Because the magnificent mountains of the Teton Range stand so tall, with the park curling snugly at their feet, visitors sometimes fail to appreciate the surrounding environment of rivers and high valley floor. The Tetons are a geologically young range of old pre-Cambrian granite, abrupt and sharp-edged as they knife up from the Snake River valley along a 40-mile-long fault sculpted over the course of the last 13 million years, with help from geological upheaval, retreating glaciers, and erosion (the Great Smoky Mountains, by comparison, uplifted some 270 million years ago). The result is a masterpiece. Many visitors regard Grand Teton National Park—with its shimmering lakes, thickly carpeted forests, and towering peaks blanketed with snow most of the year—as more dramatically scenic than its northern neighbor.
It’s also a very accessible park. You can appreciate its breathtaking beauty on a quick drive-by, or take to the trails and waterways in search of backcountry lakes and waterfalls. The Tetons themselves are especially popular with mountain climbers, who scale them year-round.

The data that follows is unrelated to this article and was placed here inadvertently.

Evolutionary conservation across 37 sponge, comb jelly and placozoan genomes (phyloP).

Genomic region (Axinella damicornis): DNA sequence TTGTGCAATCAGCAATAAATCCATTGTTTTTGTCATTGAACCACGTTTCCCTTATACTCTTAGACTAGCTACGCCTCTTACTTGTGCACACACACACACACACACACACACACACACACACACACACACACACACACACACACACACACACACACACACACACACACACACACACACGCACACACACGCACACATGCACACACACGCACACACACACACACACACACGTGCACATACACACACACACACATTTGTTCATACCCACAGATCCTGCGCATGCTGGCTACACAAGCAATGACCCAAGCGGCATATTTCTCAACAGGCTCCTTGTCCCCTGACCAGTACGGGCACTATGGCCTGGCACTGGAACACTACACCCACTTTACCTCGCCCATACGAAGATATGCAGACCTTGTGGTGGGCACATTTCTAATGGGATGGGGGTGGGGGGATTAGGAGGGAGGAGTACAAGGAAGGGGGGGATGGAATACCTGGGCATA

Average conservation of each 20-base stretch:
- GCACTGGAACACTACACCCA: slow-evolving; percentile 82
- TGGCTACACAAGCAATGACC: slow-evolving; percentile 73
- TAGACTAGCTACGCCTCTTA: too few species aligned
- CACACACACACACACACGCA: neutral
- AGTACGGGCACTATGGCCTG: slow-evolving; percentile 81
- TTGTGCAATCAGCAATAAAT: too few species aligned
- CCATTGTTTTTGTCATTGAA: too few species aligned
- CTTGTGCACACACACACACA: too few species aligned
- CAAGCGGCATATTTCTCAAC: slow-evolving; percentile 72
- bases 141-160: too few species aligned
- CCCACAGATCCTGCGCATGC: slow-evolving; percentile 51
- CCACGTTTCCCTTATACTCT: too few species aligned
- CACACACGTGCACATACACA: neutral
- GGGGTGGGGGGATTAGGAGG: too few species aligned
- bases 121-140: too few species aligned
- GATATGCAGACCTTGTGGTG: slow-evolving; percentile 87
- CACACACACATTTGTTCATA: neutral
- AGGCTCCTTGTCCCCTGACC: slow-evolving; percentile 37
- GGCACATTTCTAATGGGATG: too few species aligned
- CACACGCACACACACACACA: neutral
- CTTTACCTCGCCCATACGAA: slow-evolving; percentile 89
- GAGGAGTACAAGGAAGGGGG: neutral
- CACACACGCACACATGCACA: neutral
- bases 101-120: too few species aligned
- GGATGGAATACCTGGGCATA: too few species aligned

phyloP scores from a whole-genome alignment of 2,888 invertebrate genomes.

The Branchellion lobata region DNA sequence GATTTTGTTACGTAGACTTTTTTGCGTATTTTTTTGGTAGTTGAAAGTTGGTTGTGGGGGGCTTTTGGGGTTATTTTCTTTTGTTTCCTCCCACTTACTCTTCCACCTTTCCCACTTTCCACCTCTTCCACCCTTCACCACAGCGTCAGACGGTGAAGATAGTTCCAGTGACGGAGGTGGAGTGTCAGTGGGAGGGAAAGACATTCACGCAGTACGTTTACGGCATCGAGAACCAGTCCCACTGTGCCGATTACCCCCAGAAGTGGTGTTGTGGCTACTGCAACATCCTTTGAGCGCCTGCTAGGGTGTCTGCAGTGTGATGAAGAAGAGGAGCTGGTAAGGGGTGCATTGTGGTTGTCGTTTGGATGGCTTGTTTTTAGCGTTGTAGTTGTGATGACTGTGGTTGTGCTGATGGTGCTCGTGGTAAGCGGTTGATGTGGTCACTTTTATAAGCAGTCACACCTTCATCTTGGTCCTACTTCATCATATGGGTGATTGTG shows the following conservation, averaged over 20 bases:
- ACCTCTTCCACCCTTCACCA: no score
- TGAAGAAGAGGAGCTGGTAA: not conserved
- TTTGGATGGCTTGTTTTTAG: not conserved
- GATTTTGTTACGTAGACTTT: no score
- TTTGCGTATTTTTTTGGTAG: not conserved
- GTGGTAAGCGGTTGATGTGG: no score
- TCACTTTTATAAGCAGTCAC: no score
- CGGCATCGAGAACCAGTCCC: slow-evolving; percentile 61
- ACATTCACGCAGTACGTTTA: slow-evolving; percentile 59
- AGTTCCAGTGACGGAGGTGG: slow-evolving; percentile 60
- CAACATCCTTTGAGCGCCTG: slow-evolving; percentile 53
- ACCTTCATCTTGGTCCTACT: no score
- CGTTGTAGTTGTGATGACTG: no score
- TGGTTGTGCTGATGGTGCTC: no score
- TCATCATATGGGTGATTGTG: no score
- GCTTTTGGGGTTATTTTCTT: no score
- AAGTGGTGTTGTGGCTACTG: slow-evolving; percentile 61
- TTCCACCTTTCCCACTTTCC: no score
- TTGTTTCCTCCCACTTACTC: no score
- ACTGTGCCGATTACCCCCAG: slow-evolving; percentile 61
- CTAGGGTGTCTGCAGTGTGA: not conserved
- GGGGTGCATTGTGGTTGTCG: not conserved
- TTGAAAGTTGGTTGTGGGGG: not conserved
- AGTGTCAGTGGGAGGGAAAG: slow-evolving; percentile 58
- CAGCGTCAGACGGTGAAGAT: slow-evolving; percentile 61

There’s a dynamic relationship between the Tetons and the valley below. The elk and other wildlife migrate from the high country down to the open grasslands to forage during the winter; in spring, snowmelt curls across the valley floor and west through a gap in the mountains, and the moraines and alluvial soils that slough off the mountains provide rich soil for the pastures below.
Visitors can float and fish the lively Snake River; visit the National Elk Refuge; hike in nearby ranges, such as the Wind River or the Gros Ventre; or play cowboy at one of the dude and guest ranches that dot the valley of Jackson Hole. Skiers and snowboarders have a blast on the slopes here, as well as at Grand Targhee on the other side of Teton Pass. And the chic town of Jackson, with its antler-arched square and its busy shops, offers everything from fly-fishing outfitters to classy art galleries to rowdy two-stepping crowds at cowboy bars.